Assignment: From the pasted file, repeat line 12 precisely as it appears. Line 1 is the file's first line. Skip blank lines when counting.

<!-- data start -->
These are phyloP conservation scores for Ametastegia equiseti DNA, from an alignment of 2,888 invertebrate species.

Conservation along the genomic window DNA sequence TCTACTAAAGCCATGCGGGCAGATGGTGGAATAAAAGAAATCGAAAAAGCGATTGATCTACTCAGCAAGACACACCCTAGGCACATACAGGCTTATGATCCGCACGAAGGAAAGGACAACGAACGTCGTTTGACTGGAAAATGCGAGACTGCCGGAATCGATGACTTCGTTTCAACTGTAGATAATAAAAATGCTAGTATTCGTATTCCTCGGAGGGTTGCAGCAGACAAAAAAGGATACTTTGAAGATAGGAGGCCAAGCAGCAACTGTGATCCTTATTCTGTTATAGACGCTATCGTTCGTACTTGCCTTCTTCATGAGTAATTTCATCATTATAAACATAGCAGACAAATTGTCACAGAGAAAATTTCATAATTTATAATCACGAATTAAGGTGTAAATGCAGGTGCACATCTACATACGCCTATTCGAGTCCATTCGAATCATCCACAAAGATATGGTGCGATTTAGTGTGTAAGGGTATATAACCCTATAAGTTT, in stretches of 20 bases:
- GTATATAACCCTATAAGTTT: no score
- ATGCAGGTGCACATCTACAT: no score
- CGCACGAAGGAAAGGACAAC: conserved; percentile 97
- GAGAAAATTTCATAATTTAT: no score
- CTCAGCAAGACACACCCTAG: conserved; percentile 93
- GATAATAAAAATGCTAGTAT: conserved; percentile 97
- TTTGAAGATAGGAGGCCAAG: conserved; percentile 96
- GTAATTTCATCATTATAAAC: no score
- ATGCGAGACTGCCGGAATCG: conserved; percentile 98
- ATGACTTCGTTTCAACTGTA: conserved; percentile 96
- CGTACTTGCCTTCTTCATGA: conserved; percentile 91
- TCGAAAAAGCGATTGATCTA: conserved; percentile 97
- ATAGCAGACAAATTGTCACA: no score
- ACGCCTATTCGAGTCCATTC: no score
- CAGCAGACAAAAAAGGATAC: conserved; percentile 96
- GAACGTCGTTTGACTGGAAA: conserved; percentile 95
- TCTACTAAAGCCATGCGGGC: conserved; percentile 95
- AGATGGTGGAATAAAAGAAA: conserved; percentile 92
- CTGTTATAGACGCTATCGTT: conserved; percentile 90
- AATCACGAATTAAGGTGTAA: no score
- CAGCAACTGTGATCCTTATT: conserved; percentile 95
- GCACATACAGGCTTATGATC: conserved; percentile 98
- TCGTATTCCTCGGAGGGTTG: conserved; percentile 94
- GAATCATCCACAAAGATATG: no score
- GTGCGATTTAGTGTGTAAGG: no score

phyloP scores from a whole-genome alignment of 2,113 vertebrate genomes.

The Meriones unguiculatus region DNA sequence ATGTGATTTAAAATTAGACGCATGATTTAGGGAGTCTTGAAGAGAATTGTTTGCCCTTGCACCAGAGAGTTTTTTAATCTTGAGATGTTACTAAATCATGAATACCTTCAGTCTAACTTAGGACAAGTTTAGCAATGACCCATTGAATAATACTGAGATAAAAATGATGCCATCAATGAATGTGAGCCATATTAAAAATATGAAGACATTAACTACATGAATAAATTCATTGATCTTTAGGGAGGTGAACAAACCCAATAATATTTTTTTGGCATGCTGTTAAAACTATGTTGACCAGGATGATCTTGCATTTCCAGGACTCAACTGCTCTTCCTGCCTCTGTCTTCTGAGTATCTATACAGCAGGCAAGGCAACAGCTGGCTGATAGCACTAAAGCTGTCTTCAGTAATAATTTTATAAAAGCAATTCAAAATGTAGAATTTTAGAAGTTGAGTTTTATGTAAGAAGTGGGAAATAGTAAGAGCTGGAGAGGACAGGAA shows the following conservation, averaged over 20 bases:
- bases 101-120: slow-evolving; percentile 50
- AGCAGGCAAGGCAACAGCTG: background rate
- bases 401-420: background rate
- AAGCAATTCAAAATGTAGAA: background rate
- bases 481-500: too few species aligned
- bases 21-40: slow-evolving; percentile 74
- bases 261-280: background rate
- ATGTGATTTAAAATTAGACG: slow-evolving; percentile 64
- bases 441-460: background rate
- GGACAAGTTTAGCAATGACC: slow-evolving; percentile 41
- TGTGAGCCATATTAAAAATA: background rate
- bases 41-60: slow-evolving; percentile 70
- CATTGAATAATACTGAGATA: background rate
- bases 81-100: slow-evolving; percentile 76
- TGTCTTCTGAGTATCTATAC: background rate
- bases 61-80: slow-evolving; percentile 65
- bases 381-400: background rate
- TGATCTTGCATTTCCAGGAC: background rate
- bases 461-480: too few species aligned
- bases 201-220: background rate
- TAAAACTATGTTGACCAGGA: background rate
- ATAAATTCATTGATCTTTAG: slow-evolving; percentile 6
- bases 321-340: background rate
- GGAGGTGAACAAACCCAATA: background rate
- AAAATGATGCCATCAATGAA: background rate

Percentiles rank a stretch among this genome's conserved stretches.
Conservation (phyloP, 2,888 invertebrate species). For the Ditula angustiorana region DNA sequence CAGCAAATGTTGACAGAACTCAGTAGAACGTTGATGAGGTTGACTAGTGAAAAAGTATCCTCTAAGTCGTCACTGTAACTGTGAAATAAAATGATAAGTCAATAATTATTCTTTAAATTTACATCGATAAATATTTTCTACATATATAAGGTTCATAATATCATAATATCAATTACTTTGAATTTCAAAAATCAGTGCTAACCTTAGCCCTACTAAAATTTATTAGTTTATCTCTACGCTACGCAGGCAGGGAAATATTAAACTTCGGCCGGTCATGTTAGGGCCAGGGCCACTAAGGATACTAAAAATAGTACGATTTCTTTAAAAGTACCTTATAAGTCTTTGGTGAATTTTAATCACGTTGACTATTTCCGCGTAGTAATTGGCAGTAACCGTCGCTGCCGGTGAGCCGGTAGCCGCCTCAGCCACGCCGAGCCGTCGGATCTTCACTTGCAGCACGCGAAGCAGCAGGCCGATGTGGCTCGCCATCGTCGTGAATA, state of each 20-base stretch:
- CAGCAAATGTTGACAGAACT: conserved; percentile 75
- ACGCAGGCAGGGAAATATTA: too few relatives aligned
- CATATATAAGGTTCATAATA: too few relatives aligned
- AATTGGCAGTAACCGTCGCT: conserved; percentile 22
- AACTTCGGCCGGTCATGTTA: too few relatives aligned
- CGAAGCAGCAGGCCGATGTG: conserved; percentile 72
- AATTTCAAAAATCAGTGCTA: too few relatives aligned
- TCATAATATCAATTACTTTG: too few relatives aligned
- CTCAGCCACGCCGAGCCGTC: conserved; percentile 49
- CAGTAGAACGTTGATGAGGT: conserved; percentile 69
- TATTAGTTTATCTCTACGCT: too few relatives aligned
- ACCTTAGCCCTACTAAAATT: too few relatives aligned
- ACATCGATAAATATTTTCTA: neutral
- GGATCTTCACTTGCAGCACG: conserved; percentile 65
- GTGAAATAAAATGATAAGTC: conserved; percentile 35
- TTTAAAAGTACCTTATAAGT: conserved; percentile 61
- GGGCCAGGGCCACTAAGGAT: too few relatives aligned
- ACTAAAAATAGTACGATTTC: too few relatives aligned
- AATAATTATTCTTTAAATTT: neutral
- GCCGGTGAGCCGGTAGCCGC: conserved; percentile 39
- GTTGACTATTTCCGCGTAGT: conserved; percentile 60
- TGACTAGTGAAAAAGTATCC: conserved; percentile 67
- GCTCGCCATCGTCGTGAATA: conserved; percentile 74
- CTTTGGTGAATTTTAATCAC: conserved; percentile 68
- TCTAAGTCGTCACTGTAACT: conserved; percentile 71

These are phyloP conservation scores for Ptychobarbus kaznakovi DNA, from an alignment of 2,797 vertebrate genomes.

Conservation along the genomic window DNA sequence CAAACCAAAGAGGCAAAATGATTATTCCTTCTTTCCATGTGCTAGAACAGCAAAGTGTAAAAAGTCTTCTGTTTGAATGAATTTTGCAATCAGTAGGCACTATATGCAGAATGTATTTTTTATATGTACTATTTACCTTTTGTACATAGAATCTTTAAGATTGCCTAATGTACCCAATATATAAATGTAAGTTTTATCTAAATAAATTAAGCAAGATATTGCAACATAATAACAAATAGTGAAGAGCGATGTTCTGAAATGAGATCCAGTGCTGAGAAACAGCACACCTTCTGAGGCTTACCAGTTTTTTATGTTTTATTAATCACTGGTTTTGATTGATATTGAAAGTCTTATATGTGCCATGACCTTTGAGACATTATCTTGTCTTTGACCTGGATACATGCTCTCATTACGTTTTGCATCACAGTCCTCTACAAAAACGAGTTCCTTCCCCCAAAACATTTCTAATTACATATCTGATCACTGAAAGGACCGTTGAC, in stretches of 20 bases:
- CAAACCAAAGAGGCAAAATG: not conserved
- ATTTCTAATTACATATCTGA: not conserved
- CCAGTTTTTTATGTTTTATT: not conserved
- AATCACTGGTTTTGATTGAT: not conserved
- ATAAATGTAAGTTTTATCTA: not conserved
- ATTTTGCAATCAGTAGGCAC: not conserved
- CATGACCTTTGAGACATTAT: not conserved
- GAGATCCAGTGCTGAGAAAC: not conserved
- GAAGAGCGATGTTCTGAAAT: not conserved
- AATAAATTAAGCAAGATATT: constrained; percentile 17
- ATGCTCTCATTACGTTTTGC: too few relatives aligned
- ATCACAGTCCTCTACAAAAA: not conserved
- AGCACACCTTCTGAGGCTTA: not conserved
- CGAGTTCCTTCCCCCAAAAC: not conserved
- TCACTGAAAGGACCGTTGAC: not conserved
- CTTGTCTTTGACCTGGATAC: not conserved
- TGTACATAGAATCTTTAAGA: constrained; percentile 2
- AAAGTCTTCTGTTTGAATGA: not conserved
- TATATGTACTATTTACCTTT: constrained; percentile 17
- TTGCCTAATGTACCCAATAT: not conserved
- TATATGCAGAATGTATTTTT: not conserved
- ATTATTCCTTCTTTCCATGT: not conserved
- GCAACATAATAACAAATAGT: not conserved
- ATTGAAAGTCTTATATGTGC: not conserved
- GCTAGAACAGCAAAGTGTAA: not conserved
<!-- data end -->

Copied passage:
- ATGACTTCGTTTCAACTGTA: conserved; percentile 96